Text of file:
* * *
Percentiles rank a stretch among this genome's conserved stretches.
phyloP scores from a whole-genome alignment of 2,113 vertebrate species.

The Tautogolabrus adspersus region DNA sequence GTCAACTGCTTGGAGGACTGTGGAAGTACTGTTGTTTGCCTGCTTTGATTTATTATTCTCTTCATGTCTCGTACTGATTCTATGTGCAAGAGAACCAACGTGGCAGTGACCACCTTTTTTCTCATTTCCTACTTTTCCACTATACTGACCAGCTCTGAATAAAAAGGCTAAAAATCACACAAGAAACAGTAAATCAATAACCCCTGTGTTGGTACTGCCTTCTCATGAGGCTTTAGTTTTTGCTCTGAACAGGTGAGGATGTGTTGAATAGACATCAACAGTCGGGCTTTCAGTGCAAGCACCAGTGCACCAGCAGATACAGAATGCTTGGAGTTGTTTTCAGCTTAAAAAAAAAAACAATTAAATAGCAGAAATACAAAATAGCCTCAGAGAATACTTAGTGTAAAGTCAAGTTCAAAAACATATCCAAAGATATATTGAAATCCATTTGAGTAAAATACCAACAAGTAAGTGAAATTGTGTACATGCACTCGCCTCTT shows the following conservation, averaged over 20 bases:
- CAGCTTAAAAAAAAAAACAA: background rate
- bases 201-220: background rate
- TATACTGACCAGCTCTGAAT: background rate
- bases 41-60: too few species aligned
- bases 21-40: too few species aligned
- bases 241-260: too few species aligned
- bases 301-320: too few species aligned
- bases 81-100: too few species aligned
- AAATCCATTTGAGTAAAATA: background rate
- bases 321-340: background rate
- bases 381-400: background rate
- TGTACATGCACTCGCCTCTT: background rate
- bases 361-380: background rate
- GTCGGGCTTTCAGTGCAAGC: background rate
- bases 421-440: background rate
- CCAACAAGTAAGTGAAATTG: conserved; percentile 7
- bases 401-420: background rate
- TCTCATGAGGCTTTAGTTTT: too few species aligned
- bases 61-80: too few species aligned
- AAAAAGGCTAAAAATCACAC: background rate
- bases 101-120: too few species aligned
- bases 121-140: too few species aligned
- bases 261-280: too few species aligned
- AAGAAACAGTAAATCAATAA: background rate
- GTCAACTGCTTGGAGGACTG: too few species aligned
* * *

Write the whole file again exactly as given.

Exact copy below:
Percentiles rank a stretch among this genome's conserved stretches.
phyloP scores from a whole-genome alignment of 2,113 vertebrate species.

The Tautogolabrus adspersus region DNA sequence GTCAACTGCTTGGAGGACTGTGGAAGTACTGTTGTTTGCCTGCTTTGATTTATTATTCTCTTCATGTCTCGTACTGATTCTATGTGCAAGAGAACCAACGTGGCAGTGACCACCTTTTTTCTCATTTCCTACTTTTCCACTATACTGACCAGCTCTGAATAAAAAGGCTAAAAATCACACAAGAAACAGTAAATCAATAACCCCTGTGTTGGTACTGCCTTCTCATGAGGCTTTAGTTTTTGCTCTGAACAGGTGAGGATGTGTTGAATAGACATCAACAGTCGGGCTTTCAGTGCAAGCACCAGTGCACCAGCAGATACAGAATGCTTGGAGTTGTTTTCAGCTTAAAAAAAAAAACAATTAAATAGCAGAAATACAAAATAGCCTCAGAGAATACTTAGTGTAAAGTCAAGTTCAAAAACATATCCAAAGATATATTGAAATCCATTTGAGTAAAATACCAACAAGTAAGTGAAATTGTGTACATGCACTCGCCTCTT shows the following conservation, averaged over 20 bases:
- CAGCTTAAAAAAAAAAACAA: background rate
- bases 201-220: background rate
- TATACTGACCAGCTCTGAAT: background rate
- bases 41-60: too few species aligned
- bases 21-40: too few species aligned
- bases 241-260: too few species aligned
- bases 301-320: too few species aligned
- bases 81-100: too few species aligned
- AAATCCATTTGAGTAAAATA: background rate
- bases 321-340: background rate
- bases 381-400: background rate
- TGTACATGCACTCGCCTCTT: background rate
- bases 361-380: background rate
- GTCGGGCTTTCAGTGCAAGC: background rate
- bases 421-440: background rate
- CCAACAAGTAAGTGAAATTG: conserved; percentile 7
- bases 401-420: background rate
- TCTCATGAGGCTTTAGTTTT: too few species aligned
- bases 61-80: too few species aligned
- AAAAAGGCTAAAAATCACAC: background rate
- bases 101-120: too few species aligned
- bases 121-140: too few species aligned
- bases 261-280: too few species aligned
- AAGAAACAGTAAATCAATAA: background rate
- GTCAACTGCTTGGAGGACTG: too few species aligned